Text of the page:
You talk about embracing the “willingness to be disturbed.” What has the reaction been so far—from your staff at the Writing Center and the students? Are they willing to be disturbed?
“I think sometimes when we hear the word ‘disturbed’ we attach a negative connotation, and that is completely fair when it comes to challenging conversations regarding race. But, our students are not blank slates, and they come to us with great knowledge. For some, feeling disturbed in a conversation about race is similar to how my cat might react if I disturbed them while sleeping (a slight flinch but otherwise back to the nap). For others, they really haven’t had to contend with the ways in which what’s ‘normal’ to them might be problematic, and that can be a larger mental disruption. Our Peer Consultants in Writing are some of the most compassionate students on campus, but I am still thinking about how to make these conversations accessible to all. I’d say that our students are the ones making the disturbances in really fruitful ways.”
How did you get into writing, and what kind of writing do you do yourself?
“Growing up, I always loved writing. When I was really young, I’d write short mystery stories where the culprit was painfully obvious (‘How did you know?!’ I’d ask my dad, flabbergasted that he could figure it out so quickly). In high school, I wrote some truly terrible poetry. In college, I became interested in memoir. Right now, my focus has been on academic writing. However, even in this, I like to blend the personal with the academic. I actually love creative nonfiction and have enjoyed writing introductory letters for publications by the BOW (Babson, Olin, and Wellesley collaboration) student organization empoWer, which has published two volumes of writing from students who identify as women and non-binary across the three colleges. Here are a couple things you won’t find on my faculty page that give a sense of what I would like to write if I weren’t currently working on an academic book project: a reflection on teaching at an elementary school in Costa Rica and an article on being a stepparent.”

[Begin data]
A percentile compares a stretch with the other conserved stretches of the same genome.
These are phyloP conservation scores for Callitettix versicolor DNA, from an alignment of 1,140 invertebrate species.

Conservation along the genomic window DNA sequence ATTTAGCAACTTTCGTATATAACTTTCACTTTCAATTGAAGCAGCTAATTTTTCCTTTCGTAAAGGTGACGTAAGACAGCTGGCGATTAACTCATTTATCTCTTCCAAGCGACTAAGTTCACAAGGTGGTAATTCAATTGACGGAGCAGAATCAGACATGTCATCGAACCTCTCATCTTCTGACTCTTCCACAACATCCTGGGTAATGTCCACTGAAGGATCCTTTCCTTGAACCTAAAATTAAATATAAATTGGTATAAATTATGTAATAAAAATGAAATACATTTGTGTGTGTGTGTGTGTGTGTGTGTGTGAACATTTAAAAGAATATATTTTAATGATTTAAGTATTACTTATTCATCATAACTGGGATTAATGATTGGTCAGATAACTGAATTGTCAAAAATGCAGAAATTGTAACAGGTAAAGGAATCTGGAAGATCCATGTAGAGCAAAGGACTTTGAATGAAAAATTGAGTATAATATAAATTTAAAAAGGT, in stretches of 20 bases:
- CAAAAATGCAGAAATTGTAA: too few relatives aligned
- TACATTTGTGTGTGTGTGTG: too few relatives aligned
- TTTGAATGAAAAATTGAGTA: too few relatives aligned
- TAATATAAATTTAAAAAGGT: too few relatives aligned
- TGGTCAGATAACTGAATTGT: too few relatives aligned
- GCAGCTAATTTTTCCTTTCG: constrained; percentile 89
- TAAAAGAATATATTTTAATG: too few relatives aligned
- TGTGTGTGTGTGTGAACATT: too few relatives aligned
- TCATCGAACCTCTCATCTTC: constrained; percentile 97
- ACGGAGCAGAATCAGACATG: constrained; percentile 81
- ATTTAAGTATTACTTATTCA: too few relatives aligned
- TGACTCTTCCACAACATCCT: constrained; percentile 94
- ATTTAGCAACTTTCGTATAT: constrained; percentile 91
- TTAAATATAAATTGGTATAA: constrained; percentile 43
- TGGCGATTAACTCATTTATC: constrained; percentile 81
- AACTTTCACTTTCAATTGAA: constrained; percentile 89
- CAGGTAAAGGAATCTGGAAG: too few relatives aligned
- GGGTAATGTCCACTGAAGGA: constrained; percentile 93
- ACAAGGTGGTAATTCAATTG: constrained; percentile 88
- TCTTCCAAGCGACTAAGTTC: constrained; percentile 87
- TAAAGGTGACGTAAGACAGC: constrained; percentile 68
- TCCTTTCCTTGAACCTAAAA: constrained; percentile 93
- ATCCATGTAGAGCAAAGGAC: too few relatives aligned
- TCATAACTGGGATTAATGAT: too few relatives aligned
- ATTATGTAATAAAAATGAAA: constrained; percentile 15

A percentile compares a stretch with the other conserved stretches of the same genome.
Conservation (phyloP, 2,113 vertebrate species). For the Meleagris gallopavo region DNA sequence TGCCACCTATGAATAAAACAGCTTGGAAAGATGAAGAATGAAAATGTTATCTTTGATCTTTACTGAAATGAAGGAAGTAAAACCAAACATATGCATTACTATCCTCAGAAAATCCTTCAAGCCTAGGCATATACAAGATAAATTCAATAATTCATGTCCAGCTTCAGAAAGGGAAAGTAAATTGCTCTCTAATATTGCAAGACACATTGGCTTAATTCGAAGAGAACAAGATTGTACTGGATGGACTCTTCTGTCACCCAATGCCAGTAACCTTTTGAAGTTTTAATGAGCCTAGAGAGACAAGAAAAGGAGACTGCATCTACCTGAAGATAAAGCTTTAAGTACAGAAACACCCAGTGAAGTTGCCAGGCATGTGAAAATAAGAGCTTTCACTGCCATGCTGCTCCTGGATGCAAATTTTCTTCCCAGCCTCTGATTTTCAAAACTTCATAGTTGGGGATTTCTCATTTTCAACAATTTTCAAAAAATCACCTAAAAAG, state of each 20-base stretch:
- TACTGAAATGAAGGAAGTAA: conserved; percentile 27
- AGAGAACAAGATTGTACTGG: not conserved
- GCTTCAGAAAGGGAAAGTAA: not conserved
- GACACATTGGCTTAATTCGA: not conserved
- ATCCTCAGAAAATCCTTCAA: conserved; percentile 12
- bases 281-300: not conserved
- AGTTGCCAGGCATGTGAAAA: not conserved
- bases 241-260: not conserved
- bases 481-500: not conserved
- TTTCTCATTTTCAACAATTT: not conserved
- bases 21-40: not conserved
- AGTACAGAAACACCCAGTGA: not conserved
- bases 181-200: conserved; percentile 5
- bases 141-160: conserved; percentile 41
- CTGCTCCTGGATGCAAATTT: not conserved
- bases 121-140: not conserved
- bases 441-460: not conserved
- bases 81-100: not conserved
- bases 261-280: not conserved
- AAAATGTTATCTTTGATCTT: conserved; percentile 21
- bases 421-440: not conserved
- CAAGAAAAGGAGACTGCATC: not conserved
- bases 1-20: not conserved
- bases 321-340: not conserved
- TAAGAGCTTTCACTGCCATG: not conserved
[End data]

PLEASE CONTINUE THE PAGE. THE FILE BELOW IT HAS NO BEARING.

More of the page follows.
What’s the most important piece of advice you would give to aspiring student writers?
“Write a little every day. Whether that’s through journaling, keeping the Notes app updated on your phone, or putting yourself out there with a blog. For those of us who just want to be better casual, business, or academic writers, it takes practice—try new things and develop a process (or multiple processes you can access like a menu) that works for you. And, of course, come see us in the Writing Center! We’re well trained in giving students advice on how to better whatever writing they’re currently working on for Babson and job-related areas—essays, proposals, cover letters, scholarship essays—but we’d also be thrilled to give you a reader’s perspective on your creative efforts as well.”